The Bear Makers

The Bear Makers

Andrea Cheng

Kata doesn’t understand why her brother hasn’t come home.

Set in 1948 in Budapest, where the secret police force is questioning everyone’s loyalty and conditions seem to be worsening.

Eleven-year-old Kata doesn’t understand why her brother Bela is acting so strange lately or why he hasn’t come home from his recent excursion. Her father is depressed and barely able to function.. He used to be the owner of a factory, but now he is an employee whose wages continue to be cut. He refuses to become a member of the Hungarian Workers Party, which causes him no end of trouble. Along with her friend and neighbor, Eva, Kata joins the Young Pioneers, a communist youth group. She’s often torn between doing the right thing for her country and helping her family. But she diligently helps her mother sew the bears and handbags that they will sell on the black market to help ends meet. Eventually she learns that Bela has escaped to Vienna, Austria, just in time, as conditions at the border are growing increasingly dangerous. At first, Kata is angry and sad. She blames her brother for abandoning the family, but eventually she becomes hopeful that someday he will make it to America and send for her and her parents. With the help of her father, she begins studying so she will be ready when the time comes.

Bear Makers is the story of one family trying to survive in post-war Hungary. When their family first returned from hiding after the war, they were glad to be alive, glad to return to their homes, and hopeful that life would improve. But the secret police force, known as the AVO, is questioning even ordinary citizens about their loyalty to the Hungarian Workers Party. And conditions in Budapest seem to be worsening.

  • Ages: 11 - 14
  • Grades: 6 - 9
  • Pages: 176

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Recent Reviews

Many stories about World War II experiences are personalized via handed-down accounts from relatives, and Cheng's novel, set in postwar Budapest, is no exception, as her grandmother was the original bear maker. Eleven-year-old Kata recounts her Jewish family's struggle to survive without openly rebelling against the regimentation of the Hungarian Workers Party. Her older brother manages to escape to America; her father sinks into depression when the state takes over his factory; her mother anxiously sews teddy bears and handbags to sell on the black market. Threaded through the narrative are short wartime flashbacks to when Kata and brother Bela were harbored by their aunt on her farm. As the pacing and emotional tension slowly build to an unresolved ending, the reader is left to decide if Bela can rescue his family or if they'll be forced to relinquish all individual rights for the sake of the Party. Bold chapter numbers are backed with strips of bear pattern-pieces with handwritten directions, a subtle motif that resembles the pieces of a crumbling family."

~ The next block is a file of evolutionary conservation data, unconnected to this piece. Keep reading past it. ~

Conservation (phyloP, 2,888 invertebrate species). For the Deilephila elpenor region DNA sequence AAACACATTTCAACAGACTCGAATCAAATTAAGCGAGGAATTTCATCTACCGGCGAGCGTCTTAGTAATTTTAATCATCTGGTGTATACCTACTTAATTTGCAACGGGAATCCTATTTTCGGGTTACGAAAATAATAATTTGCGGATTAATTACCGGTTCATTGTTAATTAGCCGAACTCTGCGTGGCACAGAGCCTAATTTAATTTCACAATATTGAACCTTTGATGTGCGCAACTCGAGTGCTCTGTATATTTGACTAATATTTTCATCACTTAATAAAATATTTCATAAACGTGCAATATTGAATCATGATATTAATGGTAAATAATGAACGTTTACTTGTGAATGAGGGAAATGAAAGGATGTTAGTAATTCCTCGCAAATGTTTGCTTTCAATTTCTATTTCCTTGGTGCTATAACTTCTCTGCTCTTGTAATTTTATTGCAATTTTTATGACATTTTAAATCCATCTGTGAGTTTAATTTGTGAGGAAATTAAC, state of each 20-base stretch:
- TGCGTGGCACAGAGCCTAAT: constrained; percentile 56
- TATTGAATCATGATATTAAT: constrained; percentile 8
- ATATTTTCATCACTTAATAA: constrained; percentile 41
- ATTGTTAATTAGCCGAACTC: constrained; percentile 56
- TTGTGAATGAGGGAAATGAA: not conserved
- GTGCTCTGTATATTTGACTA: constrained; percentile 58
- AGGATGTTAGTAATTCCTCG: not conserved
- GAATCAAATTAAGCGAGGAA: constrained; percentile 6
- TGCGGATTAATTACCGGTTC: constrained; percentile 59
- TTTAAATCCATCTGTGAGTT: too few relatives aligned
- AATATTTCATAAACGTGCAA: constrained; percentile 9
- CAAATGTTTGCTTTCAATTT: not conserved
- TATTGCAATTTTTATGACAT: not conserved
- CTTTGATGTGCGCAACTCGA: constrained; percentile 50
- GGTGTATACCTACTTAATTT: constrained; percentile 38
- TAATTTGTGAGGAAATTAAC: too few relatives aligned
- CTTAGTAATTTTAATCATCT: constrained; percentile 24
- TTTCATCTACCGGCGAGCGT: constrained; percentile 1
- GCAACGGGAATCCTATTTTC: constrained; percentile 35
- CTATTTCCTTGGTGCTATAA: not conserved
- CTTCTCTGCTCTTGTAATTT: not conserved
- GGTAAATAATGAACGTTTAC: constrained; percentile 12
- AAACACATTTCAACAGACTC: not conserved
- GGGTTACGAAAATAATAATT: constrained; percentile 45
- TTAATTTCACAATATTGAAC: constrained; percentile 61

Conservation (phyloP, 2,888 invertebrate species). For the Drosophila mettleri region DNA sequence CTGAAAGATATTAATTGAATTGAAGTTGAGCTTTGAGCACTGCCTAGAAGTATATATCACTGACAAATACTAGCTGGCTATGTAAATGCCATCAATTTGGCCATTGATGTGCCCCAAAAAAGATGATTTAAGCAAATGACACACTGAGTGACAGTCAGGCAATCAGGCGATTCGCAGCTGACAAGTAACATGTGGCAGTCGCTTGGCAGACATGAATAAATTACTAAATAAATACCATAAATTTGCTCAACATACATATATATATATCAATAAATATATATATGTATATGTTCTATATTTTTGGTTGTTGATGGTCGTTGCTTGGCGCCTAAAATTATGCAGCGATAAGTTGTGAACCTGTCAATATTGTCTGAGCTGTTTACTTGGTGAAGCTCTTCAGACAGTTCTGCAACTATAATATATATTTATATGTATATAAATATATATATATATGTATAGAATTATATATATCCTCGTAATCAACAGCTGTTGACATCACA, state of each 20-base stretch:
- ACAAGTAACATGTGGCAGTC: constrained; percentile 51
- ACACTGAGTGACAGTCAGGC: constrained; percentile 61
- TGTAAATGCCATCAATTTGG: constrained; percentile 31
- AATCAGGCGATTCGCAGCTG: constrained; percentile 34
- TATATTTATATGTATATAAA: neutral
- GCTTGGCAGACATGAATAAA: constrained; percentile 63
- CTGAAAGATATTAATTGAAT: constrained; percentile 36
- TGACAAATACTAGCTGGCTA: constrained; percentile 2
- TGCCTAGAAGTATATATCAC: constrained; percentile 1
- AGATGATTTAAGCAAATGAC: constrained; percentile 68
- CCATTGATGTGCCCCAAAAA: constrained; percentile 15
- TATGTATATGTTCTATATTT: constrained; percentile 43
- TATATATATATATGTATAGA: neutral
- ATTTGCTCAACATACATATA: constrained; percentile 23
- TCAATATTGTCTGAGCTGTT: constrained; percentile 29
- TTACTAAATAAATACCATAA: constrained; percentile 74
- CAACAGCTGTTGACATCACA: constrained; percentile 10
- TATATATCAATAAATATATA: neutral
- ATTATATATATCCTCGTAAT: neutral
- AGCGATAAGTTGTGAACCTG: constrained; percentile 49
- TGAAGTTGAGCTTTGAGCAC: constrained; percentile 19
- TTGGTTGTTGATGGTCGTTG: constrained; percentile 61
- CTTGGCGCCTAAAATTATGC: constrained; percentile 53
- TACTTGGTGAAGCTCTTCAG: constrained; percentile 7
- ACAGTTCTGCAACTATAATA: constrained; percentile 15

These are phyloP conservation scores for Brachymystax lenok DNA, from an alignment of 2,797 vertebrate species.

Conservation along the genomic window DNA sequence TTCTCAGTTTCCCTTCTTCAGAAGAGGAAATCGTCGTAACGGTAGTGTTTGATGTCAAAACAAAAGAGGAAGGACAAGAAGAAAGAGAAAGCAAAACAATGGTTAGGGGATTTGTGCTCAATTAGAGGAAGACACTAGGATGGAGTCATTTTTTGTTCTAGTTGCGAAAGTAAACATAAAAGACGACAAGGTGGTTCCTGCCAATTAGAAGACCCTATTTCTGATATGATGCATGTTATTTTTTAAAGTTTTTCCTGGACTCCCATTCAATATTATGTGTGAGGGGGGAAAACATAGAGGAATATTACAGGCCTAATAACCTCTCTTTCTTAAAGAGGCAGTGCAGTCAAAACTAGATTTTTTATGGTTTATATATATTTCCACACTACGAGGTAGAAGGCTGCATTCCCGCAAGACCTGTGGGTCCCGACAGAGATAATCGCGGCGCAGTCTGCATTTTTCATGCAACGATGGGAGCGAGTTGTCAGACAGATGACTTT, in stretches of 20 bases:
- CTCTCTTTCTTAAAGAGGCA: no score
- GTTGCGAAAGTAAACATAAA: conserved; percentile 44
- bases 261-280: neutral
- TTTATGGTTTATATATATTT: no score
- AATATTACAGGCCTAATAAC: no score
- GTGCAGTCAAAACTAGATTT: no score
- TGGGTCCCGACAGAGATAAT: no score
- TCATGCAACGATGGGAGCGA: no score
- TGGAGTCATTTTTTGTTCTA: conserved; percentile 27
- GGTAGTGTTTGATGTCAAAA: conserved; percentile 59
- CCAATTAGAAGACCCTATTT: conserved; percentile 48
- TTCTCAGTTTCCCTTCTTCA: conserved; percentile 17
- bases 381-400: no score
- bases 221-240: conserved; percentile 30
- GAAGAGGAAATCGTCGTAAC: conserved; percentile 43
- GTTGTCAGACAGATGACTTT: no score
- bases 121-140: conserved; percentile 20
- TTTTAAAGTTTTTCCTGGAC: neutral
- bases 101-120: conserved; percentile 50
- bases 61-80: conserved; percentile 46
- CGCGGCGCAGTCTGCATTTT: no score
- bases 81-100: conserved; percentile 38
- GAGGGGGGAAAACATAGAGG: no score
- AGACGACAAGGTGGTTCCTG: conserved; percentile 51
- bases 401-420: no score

—Kirkus Reviews

Cheng has crafted a cast of characters and palpable setting that are vivid and compelling, and she offers a glimpse into history that many children will find easy to relate to and powerfully affecting.


A thoroughly convincing recollection of a vanished world.

—School Library Journal

Kata can tell no one, not even her best friend Eva, that she is Jewish. This historical novel is about a family struggling to cope with their experiences during World War II and dealing with their present circumstances after coming out of hiding. Life for young Kata needs to be guarded as "the walls have ears." Through all of the struggles, Kata and her family find comfort in the naming of her newly created stuffed bears that are eventually sold to supplement the family's income. The abrupt conclusion leaves the reader vulnerable when speculating on her family's situation and future plans. The author does a fine job in balancing fact with fiction and draws upon the reader's imagination on how it must have felt to be a Jewish child living in adversity during and after the war. As a daughter of Hungarian Jewish immigrants, the author bases her writings on family stories told by her grandmother. This novel would be a fine choice for students to read when they are learning about the Holocaust. Recommended.

—Library Media Connection

Honors for The Bear Makers

  • Kansas State Reading Circle
  • Smithsonian Notable Book for Children
  • Best Children's Books of the Year, Bank Street College of Education
  • 08-09 Top 40 Fiction PSLA